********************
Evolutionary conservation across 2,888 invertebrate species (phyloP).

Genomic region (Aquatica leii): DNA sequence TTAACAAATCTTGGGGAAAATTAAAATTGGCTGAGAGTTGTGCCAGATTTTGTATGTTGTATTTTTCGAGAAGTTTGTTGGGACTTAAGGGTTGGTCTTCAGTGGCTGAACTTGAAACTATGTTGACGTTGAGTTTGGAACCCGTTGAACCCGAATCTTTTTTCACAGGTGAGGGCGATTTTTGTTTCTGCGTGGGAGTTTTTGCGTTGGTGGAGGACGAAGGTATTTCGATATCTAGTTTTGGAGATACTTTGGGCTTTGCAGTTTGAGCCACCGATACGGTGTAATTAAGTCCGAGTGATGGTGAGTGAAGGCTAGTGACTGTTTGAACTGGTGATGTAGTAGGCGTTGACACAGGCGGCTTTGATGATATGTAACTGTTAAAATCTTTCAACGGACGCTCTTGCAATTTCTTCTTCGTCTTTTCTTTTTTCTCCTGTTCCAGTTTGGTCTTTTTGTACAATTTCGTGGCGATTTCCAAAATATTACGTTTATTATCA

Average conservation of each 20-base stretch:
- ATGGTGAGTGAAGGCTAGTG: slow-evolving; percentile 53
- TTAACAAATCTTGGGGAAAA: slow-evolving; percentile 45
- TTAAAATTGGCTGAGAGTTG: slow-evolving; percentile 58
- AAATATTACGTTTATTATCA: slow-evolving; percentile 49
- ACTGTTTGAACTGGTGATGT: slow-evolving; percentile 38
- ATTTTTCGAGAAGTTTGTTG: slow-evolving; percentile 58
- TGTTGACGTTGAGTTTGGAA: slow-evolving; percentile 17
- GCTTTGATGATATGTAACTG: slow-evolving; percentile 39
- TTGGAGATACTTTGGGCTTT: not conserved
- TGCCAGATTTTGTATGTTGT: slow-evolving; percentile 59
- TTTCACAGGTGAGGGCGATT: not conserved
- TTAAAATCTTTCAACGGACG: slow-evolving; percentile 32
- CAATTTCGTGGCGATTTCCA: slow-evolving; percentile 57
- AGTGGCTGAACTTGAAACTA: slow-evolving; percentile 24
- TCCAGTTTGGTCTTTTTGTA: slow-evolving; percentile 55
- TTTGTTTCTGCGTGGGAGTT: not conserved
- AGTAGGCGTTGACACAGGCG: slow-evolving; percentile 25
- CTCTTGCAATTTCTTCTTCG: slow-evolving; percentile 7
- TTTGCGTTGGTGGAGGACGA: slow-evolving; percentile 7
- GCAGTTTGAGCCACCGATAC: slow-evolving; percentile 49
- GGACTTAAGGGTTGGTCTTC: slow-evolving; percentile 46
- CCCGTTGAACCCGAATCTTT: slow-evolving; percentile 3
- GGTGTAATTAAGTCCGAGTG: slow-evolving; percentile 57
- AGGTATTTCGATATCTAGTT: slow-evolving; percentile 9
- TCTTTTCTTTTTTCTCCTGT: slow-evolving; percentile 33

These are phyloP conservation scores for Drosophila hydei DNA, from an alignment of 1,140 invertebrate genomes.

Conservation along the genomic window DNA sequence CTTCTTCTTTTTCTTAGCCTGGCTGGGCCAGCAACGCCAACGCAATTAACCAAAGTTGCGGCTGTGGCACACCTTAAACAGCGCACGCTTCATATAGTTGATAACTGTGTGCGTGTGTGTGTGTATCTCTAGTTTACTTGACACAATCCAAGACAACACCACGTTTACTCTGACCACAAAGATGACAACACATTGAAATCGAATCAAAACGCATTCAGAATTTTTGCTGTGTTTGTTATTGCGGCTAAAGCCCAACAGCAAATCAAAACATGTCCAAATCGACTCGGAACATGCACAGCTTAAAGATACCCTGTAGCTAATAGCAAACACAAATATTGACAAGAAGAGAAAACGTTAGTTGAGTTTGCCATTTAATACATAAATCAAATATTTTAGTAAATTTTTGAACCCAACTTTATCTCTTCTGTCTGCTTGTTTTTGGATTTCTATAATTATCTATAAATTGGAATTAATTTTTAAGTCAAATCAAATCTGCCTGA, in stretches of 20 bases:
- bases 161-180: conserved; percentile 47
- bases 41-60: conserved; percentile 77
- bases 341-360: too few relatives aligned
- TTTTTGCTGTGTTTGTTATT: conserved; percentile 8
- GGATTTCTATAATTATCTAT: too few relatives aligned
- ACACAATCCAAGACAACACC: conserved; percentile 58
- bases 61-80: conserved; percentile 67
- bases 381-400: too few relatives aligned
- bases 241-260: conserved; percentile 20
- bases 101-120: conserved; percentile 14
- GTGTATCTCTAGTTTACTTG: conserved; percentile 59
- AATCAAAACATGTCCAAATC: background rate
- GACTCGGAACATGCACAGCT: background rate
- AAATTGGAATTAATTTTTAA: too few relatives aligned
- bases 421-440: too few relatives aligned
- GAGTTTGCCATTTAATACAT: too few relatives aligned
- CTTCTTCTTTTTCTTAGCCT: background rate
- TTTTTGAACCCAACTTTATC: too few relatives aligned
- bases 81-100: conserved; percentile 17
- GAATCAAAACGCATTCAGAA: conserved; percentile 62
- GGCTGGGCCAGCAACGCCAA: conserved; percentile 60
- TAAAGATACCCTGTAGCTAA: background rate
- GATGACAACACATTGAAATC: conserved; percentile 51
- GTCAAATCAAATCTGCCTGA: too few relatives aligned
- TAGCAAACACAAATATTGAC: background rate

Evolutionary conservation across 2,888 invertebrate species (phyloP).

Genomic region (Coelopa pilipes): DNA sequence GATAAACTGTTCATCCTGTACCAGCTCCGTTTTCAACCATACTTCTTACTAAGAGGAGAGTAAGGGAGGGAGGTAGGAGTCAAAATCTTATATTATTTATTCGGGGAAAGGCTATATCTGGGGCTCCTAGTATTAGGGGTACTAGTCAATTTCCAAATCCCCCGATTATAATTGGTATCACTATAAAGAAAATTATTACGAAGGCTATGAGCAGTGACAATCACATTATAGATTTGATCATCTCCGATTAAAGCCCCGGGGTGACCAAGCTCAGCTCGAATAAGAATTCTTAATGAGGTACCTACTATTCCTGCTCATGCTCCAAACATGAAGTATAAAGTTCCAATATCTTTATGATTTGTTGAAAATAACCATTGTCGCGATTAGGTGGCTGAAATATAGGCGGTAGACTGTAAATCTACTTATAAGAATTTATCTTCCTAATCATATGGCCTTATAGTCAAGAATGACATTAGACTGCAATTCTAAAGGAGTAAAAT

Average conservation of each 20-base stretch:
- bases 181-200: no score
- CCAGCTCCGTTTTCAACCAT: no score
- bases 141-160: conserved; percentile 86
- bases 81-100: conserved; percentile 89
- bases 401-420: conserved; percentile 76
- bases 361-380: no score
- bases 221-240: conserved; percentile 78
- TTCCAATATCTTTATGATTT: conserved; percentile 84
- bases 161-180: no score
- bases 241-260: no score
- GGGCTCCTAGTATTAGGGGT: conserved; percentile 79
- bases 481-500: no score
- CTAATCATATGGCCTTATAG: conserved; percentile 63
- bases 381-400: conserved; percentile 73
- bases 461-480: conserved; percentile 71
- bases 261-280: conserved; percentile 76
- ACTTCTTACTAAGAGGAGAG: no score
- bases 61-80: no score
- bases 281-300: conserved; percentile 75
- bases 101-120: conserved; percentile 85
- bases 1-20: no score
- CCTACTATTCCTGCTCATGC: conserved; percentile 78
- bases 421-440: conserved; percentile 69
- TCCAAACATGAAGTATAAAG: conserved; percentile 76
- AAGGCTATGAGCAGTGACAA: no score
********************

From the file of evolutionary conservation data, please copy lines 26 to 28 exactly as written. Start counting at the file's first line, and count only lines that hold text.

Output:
- GGTGTAATTAAGTCCGAGTG: slow-evolving; percentile 57
- AGGTATTTCGATATCTAGTT: slow-evolving; percentile 9
- TCTTTTCTTTTTTCTCCTGT: slow-evolving; percentile 33